Travel Agent Appreciation


In two separate decisions released yesterday (Aug 29), the Canadian Transportation Agency (CTA) ordered Air Canada and Porter Airlines to revise certain domestic tariff provisions. A tariff is the contract between the carrier and the passenger which contains an air carrier’s terms and conditions of carriage. Tariff provisions are enforceable by the Agency.

“Passengers have a fundamental right to be informed about schedule changes that affect their itinerary and ability to travel and to be compensated or refunded in a reasonable fashion,” said Geoff Hare, chair and CEO of the Agency. “These decisions help ensure that consumers are protected when experiencing schedule changes while travelling with Air Canada and Porter.”

In its Decision No 204-C-A-2013 issued in May 2013, the Agency acknowledged that Air Canada should have the flexibility to determine when an aircraft should be substituted for operational and safety reasons. The Agency gave the carrier the opportunity to demonstrate how these conditions could be met in its tariff. As indicated in today’s final decision, as Air Canada failed to do so, the Agency determined that the carrier has to provide boarding compensation to affected passengers. The Agency has also concluded that the regime proposed by the complainant is the preferable option to apply as it strikes a reasonable balance between the consumers’ interest and Air Canada’s commercial obligations.

Air Canada now has to revise its denied boarding compensation regime by Sept. 18 to reflect the following compensation provisions: Less than two-hour delay equals 50% of the base amount; between two- and less than six-hour delay equals 100% of the base amount; six-hour delay or more equals 200% of the base amount. The base amount is established as $400. This compensation applies solely to involuntary denied boarding, and does not relate to situations where a passenger volunteers to be denied boarding for whatever compensation Air Canada wishes to offer.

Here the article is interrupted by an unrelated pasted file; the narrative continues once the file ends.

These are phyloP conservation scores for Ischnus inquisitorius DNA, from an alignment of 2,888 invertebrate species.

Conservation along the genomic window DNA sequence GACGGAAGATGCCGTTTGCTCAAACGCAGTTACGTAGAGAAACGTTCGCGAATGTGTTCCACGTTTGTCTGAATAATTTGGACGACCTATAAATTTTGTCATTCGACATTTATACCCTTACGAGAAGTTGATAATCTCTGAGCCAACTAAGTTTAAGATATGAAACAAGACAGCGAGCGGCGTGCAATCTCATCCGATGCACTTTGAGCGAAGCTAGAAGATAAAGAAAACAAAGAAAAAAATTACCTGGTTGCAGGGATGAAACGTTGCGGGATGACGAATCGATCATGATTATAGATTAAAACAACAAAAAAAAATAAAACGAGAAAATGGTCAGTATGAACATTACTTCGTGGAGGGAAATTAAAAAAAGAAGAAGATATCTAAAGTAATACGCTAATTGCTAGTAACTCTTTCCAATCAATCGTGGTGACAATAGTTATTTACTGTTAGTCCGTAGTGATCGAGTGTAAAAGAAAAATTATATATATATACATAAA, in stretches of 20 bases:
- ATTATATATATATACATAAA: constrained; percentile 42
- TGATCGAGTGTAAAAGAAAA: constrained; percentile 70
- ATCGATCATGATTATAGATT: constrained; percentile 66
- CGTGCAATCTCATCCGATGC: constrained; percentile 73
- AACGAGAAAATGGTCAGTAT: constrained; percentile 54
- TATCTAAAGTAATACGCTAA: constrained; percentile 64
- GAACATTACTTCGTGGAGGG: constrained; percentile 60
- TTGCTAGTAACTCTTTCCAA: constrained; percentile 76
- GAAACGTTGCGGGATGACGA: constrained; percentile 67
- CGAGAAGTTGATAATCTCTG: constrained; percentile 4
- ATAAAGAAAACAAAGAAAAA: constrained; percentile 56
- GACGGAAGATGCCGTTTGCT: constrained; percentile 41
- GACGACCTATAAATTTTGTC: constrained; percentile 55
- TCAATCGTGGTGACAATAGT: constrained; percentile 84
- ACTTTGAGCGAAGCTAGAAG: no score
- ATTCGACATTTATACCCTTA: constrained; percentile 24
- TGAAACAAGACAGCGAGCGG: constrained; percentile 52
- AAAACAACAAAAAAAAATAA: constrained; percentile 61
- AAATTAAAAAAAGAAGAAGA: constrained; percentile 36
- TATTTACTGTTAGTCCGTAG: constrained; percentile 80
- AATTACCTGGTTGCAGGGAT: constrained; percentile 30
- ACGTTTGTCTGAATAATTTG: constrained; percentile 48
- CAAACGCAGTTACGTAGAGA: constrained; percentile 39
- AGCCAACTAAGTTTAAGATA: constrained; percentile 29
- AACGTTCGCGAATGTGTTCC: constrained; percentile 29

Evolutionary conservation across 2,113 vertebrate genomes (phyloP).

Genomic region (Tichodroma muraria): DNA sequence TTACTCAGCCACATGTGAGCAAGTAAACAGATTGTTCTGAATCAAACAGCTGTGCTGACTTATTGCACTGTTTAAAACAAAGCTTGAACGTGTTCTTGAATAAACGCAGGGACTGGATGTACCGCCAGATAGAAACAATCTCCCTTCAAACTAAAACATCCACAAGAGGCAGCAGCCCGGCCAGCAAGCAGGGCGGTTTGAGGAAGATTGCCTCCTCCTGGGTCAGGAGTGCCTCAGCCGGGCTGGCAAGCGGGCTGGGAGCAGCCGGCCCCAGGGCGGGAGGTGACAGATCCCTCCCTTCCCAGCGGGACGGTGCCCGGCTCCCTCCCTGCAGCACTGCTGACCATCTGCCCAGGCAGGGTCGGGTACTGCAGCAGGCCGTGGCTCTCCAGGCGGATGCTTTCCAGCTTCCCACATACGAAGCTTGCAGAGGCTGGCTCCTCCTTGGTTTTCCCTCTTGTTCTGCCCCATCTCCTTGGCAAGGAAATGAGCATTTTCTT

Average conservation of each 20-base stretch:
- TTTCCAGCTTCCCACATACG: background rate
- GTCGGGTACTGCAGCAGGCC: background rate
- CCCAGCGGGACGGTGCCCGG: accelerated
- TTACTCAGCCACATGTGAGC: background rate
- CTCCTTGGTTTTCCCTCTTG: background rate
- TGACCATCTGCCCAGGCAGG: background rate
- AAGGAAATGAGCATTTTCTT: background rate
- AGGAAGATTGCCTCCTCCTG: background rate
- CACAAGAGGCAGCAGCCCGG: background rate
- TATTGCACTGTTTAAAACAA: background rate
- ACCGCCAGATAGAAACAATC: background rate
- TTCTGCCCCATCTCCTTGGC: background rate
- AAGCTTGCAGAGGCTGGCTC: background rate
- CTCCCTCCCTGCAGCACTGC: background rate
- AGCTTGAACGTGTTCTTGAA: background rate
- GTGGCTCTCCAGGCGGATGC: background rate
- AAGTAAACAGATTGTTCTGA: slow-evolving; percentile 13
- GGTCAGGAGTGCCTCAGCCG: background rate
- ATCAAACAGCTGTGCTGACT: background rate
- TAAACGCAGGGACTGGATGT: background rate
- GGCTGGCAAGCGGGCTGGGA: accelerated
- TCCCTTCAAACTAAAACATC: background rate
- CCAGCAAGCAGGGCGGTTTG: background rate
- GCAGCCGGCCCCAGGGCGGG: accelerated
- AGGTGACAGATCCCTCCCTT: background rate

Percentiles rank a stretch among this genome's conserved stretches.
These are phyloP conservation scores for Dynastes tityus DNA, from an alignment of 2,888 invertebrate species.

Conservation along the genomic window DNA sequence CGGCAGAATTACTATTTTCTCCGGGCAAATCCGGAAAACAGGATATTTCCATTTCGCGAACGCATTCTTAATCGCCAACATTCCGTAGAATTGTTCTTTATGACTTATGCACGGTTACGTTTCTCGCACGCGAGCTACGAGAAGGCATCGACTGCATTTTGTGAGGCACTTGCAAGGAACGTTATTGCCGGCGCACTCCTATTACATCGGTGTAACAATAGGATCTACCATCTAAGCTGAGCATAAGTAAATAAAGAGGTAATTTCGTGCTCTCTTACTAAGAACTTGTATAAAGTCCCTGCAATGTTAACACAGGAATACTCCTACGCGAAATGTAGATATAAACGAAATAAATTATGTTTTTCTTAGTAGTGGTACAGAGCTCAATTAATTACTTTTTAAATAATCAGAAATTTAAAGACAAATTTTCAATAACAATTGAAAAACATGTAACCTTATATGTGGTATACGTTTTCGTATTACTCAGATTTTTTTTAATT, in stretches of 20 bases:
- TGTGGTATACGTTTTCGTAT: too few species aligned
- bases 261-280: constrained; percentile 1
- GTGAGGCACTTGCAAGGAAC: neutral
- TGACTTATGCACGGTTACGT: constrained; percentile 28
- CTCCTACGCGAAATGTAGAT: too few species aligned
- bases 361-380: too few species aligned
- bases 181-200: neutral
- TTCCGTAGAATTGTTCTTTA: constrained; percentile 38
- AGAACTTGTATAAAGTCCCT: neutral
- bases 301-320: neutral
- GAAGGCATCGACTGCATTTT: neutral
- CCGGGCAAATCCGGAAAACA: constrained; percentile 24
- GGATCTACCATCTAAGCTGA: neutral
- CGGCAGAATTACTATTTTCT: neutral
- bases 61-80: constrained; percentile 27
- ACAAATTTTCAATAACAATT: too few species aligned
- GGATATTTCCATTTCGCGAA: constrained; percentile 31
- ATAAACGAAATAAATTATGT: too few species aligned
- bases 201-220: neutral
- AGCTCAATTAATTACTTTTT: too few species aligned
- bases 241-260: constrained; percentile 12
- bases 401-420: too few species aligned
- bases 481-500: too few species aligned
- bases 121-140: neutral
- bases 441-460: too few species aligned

In a separate decision, the Agency dealt with Porter’s responsibility for schedules and operations, as well as the reasonableness and clarity of its domestic tariff. In response to the complaint, Porter proposed certain tariff revisions, which the Agency found still lacked clarity and some were found to be unreasonable. The Agency finds that it is unreasonable for Porter to refuse to refund the fare paid by a passenger because of its cancellation of a flight. The Agency found that, consistent with Decision No. 16-C-A-2013, Porter should make reasonable efforts to provide passengers with accurate information on schedule changes and the reasons for them. Porter now has until Sept. 30 to revise its tariff provisions for domestic flights as per the findings in the decision.

Posted in Airlines, News